China’s trade expansion in Africa: Challenges and opportunities
Por: Juan Carlos Gachúz and María Paula Zaldívar*




After a long period of economic isolation, China joined the World Trade Organization in 2001[1] and—in a gradual way—undertook a process of commercial opening and fostering of productive investment beyond its borders. The aim of China’s foreign policy is to drive internal development and strengthen commercial ties with other regions in the world.[2] Its government seeks to be a world leader in trade and has thus developed numerous strategies to establish and expand its economic presence and international influence.

Furthermore, energy and raw material needs of the Chinese industry have led to the search of supply sources in other countries. The Asian country has become a major consumer and producer of energy and in recent years, has taken the United States place of biggest oil importer in the world.[3] In order to guarantee the supply of hydrocarbons and other energy resources, Beijing has sought to increase its ties with the African continent.

In the last 20 years, China has exponentially increased its commercial presence in Africa, increasing investment and infrastructure, and fostering the rapprochement between the two. In this symbiotic relationship, Africa reports important benefits, like the creation of jobs, economic dynamism and infrastructure development, while China obtains valuable resources—among which minerals and oil—[4] and increases its commercial and political leadership in the region. One of the determining factors in the strengthening of relations between the two was the creation of the Forum on China-Africa Cooperation (FOCAC).

In September 2018, FOCAC took place in Beijing, where important announcements were made on the economic, political and security cooperation between China and Africa. Chinese president Xi Jinping announced it would give 60 billion dollars in financing to Africa as a way of government assistance, as well as investments and credit from financial institutions and companies. This includes 15 billion dollars in donations, interest-free and concessional loans; 20 billion dollars in lines of credit; the creation of a special fund of 10 billion dollars for the financing of development, and a special fund of 5 billion dollars to finance imports from Africa.[5] This announcement is undoubtedly a milestone in China-Africa relations and starts a new era in the cooperation between both nations.

During the FOCAC meeting in Beijing, eight initiatives aimed at improving relations between China and Africa were also announced, including investment in medical attention, education, security and cultural exchange, and the increase of Africa imports.[6]

One Belt One Road is another important project with potential to impact the Africa region. It is an initiative that seeks to improve communication channels and promote trade between China and 65 countries in central and southern Asia, Europe and the north of Africa. The aim is to reduce the cost of the transportation of goods and people through a more efficient and modern trade network.[7]

Africa has a wide variety and availability of resources. The most important are minerals and oil, which are strategic for China’s industrial sector. Also, in Africa, work and environmental regulations are laxer—although in process of reform—and Chinese investment sees less obstacles than in countries where laws are tougher and more advanced. Although many countries invest and have presence in the region, China is also Africa’s most important trade partner since 2009.[8]

A China Africa Research Initiative study from the Johns Hopkins University estimates that China has granted credits to Africa in at least 136 billion dollars since 2000.[9] For the most part, these resources were given under flexible payment conditions and as a Beijing incentive for the strengthening of trade relations between both regions. President Xi Jinping assures that credits to African countries are given in bonne foi and within a cooperation scheme, mostly in infrastructure.[10]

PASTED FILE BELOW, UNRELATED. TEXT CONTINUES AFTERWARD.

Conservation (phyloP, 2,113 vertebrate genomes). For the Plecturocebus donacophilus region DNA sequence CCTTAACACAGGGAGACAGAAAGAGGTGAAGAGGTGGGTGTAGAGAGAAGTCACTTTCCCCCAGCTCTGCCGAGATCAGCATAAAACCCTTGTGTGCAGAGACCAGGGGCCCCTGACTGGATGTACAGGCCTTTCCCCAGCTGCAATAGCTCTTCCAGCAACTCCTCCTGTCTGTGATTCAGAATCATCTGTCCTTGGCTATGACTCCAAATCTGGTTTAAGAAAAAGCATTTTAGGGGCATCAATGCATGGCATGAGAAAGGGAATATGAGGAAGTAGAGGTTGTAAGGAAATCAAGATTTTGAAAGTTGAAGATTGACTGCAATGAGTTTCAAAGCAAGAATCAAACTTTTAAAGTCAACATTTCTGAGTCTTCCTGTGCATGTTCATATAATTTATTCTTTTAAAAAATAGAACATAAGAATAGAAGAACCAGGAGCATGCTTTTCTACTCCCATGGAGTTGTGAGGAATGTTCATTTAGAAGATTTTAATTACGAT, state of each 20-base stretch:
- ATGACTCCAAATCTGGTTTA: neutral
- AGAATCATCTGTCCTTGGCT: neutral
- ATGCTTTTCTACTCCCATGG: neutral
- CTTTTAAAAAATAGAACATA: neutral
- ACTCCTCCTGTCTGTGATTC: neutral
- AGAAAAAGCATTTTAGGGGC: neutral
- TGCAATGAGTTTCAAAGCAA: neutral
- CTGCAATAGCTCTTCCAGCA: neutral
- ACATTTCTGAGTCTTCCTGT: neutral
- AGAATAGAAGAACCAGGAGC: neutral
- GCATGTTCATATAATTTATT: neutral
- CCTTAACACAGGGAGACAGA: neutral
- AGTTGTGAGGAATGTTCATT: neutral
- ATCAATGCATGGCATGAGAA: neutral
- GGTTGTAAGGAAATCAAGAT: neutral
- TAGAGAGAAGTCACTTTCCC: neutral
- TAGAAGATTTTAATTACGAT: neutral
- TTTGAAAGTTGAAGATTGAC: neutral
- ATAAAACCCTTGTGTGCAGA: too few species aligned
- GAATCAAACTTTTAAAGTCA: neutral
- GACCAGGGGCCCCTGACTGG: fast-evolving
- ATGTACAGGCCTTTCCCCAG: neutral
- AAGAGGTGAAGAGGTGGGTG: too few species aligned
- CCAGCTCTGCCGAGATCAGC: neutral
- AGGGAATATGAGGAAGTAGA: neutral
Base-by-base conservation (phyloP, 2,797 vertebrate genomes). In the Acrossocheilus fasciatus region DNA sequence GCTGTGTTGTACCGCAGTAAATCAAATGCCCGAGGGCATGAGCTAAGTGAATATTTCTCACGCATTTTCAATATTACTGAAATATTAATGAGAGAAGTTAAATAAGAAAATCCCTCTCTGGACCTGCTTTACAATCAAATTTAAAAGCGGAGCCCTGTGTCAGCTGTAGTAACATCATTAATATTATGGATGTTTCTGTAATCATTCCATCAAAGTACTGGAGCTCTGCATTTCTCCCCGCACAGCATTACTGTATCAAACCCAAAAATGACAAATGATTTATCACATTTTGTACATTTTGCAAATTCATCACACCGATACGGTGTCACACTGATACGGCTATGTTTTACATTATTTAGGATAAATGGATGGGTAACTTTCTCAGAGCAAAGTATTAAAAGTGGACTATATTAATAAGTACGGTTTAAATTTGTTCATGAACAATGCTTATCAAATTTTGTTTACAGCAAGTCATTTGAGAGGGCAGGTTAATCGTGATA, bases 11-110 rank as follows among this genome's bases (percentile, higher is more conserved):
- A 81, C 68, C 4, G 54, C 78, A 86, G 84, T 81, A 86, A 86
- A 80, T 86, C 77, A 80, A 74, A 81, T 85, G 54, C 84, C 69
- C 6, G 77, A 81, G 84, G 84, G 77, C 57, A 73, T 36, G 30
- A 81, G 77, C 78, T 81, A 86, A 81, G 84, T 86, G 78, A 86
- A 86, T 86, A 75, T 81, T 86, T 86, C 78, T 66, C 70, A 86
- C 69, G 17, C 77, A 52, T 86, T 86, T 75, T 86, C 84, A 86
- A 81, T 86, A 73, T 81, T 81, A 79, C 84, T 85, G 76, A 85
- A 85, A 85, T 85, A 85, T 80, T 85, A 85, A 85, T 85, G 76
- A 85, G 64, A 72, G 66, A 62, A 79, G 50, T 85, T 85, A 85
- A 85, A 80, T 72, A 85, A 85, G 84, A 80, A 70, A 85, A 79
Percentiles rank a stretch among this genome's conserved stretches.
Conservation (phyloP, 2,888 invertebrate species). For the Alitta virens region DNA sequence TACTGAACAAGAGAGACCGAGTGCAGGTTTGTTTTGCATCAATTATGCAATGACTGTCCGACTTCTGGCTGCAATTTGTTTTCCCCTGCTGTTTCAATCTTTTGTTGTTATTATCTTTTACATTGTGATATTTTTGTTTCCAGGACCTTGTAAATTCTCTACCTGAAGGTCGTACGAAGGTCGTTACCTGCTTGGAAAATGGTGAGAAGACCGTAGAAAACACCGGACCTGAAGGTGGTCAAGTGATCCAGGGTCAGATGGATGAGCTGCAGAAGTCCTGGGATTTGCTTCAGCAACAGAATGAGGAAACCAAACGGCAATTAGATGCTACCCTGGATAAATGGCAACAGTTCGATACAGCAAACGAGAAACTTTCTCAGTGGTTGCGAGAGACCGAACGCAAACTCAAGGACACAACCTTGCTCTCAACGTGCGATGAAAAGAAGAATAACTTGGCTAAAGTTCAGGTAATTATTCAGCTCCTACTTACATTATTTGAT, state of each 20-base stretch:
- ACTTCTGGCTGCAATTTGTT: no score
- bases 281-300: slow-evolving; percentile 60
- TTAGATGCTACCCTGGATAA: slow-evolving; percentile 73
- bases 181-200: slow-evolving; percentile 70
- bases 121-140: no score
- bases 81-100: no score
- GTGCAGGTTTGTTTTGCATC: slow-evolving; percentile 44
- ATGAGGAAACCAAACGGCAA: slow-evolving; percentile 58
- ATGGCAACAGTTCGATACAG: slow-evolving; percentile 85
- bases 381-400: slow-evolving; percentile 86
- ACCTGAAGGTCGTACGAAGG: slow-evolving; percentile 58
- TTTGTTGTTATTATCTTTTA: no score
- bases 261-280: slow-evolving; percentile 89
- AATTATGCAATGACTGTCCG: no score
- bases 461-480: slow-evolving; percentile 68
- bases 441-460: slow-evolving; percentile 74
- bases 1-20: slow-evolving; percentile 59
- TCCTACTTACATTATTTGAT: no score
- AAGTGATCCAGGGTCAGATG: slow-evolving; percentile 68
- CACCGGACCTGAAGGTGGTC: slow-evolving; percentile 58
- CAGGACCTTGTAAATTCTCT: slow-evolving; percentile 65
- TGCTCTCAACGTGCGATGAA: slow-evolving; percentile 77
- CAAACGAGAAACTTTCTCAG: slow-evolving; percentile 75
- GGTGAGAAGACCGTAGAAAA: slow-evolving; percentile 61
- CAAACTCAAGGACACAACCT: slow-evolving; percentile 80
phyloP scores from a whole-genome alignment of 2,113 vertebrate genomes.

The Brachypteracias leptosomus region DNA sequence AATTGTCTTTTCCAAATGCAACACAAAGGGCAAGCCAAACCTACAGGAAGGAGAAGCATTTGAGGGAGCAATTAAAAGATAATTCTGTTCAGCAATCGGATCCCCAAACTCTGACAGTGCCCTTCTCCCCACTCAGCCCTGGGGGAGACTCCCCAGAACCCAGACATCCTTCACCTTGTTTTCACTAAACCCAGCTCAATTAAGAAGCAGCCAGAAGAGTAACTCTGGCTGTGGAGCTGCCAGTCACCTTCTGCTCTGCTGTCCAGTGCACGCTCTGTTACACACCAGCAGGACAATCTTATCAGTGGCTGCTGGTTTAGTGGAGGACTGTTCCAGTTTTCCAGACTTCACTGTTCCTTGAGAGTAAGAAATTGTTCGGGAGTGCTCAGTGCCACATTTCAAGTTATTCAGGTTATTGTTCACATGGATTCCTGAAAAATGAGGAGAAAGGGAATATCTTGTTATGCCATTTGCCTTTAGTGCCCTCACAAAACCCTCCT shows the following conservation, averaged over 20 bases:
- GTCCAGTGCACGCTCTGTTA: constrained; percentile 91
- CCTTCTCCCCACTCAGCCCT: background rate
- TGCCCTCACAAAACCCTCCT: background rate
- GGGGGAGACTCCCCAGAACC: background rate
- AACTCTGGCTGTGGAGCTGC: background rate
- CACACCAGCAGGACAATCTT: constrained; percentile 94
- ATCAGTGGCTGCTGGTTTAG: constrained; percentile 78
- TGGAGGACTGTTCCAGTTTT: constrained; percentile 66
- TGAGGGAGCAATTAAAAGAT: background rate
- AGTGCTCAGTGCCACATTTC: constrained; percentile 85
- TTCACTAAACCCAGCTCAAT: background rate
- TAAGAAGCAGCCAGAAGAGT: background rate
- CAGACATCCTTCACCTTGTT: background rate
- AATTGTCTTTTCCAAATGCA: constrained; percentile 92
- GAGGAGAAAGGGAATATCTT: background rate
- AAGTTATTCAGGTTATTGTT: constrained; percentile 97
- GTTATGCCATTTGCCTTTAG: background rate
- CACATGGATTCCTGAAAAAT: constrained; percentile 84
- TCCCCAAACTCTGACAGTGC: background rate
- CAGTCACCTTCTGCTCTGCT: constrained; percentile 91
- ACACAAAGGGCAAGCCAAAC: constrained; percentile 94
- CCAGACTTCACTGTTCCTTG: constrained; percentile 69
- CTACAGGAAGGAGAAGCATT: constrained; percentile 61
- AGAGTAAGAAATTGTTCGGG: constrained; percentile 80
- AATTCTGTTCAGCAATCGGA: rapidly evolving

While some countries of Africa have reached considerable development levels in recent years, the continent’s industrialization is still low, which has slowed the development of domestic companies that exploit the wide variety of natural resources. Currently, at least 600 million people do not have electricity or any other type of basic service.[11] With the arrival of Chinese companies, more opportunities of capitalization and economic spill are expected in different sectors.[12] The biggest infrastructure development benefit and the presence of Chinese companies in the region is perhaps the creation of jobs in countries with the highest marginalization.

Cooperation between both parties has transcended only-trade matters to expand to other areas, like education. As well as resources and generating jobs, the Chinese government offers various training schemes in Chinese universities.[13]


“The Chinese government seeks to be a world leader in trade and has thus developed numerous strategies to establish and expand economic presence and international influence.”



China is already Africa’s most important partner. It is estimated that trade between the two has grown approximately 20% per year. Similarly, China’s direct foreign investment (DFI) in the region has grown exponentially.[14]

The objectives of Chinas’ trade policy in Africa are not free of controversy. Some analysts question the positive effects of the increase in trade and investment of the Asian country in Africa and consider the risks of an extremely unequal relationship that could result in new forms of dependence and neocolonialism.

From this perspective, Chinese interests privilege the supply of natural resources, while local development, the environment and labor matters remain in the background.[15]

Although Chinese investment is reaching almost all countries in Africa, some resist. While South Africa and Ethiopia have an increasingly strong relationship with China, Kenya, Tanzania and Nigeria, are kept behind.[16] In the recent presidential campaign in Zimbabwe, opposition candidate Nelson Chamisa, of the MDC alliance, resorted to a strong anti-China rhetoric in an effort to get popular support. Chamisa promised to expel Chinese companies if he were to win the elections.[17] China has concentrated its investment in the energy country in some countries. Such is the case of Angola, which is one of the countries that exports more oil to China.